Spent childhood in sunshiny green meadows devouring highbrow literary works.


More like she was told that C-average, learning disabled students couldn’t possibly grow up to be


Nicole proved them wrong.







English B.A. from the University of Toronto. Loves cats, books, horror films, globe hopping and

home-baked cookies. Had once been spotted wearing a sundress.

Cool dudes and motorcycles: TT Full Throttle

Hot guys and romance: The Jock And The Fat Chick

Nicole is currently at work on her third book involving magic called, The Conjurer.

Social Media Links:


Twitter: @nicolewintersya

Facebook: The Jock and the Fat Chick

Facebook: Nicole Author Page

1. No fancy-pants education required.

I was self-taught. I might have a B.A. in English, but they certainly didn’t teach me the mechanics of

storytelling. That was my own doing and here’s how I did it: I read how-to books (like Syd Field’s


WRITER’S JOURNEY), analyzed stories and movies and wrote a short film which was produced by

Hart House’s New Filmmaker’s Club. From there, I wrote a feature film with my friend, Stephen

Geigen-Miller, just to see if we could do it. We decided to use pre-existing characters so that we could

concentrate on story structure. Our movie was called MUPPETS: MISSION IMPROBABLE. (And yes,

we still think it’s the greatest Muppet movie never made.)

My point is, if you want to write stories, don’t let a certificate, diploma or a degree stop you. All it takes

is passion, research and effort.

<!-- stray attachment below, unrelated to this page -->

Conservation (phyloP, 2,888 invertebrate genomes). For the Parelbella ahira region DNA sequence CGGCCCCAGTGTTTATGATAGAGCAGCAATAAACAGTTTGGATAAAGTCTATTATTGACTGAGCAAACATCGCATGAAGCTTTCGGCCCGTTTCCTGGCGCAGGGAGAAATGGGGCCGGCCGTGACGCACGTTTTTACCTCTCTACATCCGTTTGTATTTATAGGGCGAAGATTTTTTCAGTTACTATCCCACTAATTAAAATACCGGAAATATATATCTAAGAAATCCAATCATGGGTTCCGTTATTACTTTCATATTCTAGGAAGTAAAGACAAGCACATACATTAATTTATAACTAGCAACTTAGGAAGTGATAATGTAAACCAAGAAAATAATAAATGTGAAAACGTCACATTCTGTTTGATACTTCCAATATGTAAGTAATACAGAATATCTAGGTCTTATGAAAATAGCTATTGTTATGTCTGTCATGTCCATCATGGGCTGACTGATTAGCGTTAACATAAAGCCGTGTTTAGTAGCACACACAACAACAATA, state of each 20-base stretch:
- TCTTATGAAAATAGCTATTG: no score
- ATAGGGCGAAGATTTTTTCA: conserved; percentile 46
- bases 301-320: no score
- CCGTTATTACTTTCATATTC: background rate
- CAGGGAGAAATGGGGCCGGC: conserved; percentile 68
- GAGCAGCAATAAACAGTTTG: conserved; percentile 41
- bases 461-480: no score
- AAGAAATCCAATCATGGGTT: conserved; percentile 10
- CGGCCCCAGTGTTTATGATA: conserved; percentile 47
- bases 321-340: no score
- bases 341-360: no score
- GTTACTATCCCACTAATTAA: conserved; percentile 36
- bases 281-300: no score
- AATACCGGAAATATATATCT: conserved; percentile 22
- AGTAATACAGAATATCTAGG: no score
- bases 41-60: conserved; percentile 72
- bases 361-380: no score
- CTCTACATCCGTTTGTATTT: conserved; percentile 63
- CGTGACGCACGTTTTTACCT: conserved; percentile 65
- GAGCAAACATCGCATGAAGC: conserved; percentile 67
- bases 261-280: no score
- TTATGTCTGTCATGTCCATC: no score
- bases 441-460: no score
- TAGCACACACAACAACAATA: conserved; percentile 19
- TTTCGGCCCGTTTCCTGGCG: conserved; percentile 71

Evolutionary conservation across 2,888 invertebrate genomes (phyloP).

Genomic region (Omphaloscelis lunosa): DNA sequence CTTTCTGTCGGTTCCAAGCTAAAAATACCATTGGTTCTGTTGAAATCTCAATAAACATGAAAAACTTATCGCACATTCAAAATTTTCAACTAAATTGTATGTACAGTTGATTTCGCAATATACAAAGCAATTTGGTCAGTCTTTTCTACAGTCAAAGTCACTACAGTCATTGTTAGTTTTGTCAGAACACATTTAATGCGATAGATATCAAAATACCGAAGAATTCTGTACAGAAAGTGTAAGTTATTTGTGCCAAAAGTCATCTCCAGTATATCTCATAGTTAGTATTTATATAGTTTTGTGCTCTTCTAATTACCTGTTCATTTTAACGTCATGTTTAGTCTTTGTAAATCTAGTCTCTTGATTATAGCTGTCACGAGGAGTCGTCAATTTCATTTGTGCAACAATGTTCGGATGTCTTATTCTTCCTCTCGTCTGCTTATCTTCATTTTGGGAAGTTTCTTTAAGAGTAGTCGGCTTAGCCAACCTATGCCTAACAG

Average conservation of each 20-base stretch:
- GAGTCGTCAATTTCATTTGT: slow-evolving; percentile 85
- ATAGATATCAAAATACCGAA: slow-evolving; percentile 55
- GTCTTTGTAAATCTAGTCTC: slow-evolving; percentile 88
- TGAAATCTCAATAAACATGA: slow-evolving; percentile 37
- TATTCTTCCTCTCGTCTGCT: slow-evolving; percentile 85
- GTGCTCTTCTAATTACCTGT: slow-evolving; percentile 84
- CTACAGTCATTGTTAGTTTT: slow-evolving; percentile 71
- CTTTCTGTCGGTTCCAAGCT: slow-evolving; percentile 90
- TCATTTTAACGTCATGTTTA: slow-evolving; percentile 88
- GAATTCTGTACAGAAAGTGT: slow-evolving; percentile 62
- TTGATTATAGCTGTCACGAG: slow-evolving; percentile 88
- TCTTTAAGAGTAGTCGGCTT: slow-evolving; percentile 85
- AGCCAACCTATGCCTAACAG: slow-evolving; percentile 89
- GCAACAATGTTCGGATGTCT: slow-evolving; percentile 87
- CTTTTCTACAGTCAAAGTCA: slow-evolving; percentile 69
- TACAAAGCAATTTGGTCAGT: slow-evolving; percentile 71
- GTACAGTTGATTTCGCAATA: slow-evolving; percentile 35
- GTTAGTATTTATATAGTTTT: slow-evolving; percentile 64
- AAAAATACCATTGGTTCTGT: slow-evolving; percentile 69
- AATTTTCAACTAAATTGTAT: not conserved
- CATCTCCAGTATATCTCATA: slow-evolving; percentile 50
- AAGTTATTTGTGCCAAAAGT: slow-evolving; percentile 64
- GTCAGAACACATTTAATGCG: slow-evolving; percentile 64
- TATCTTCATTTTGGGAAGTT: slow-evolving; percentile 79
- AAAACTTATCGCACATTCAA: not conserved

2. Don’t give the first draft power over you.

I call my first draft a “dawg’s breakfast” because that way, it doesn’t get the best of me. I’ve known

some writers who want to perfect everything on their first try. Any obstacle that gets in their way halts

their progress until they’re so overwhelmed and exhausted, they give up. (As an aside, I’ve heard

stories of people workshopping their first chapter, rewriting it and then signing up for another class to

workshop the same chapter and rewriting it (and rinse and repeat) only to never get it finished.

If I don’t know the technical word for something in my story, I put ‘TK’ and move on. ‘TK’ is my

shorthand for ‘technical and I’ll get back to it later’. If I come up with an idea for a scene but I don’t

know all the details except for where I want my character to be when it’s over, I’ll jot down a rough

sketch and move on. The idea is to keep the flow going, to mess around on the page, try things, take

chances, make mistakes. It’s all good. This is the time for pure creative thought, no editors or critics

allowed. Don’t turn it into work until it has to be; that’s what the other four to five drafts are for.

You’ve heard the phrase ‘Birds of a feather will flock together’? It’s true. Make sure you leave the

house once in a while and seek out the company of other writers. It’s a great way to share ideas and

exchange knowledge about the craft and the business. Try starting your own writers group. Ours is

called Nachos and Narratives, because who doesn’t like nachos? (If you do call your group by the

same name, please let me know so we can raise a nacho chip in your honor.)

Writers are just good people. They’re some of the nicest, funniest, most generous folks I know.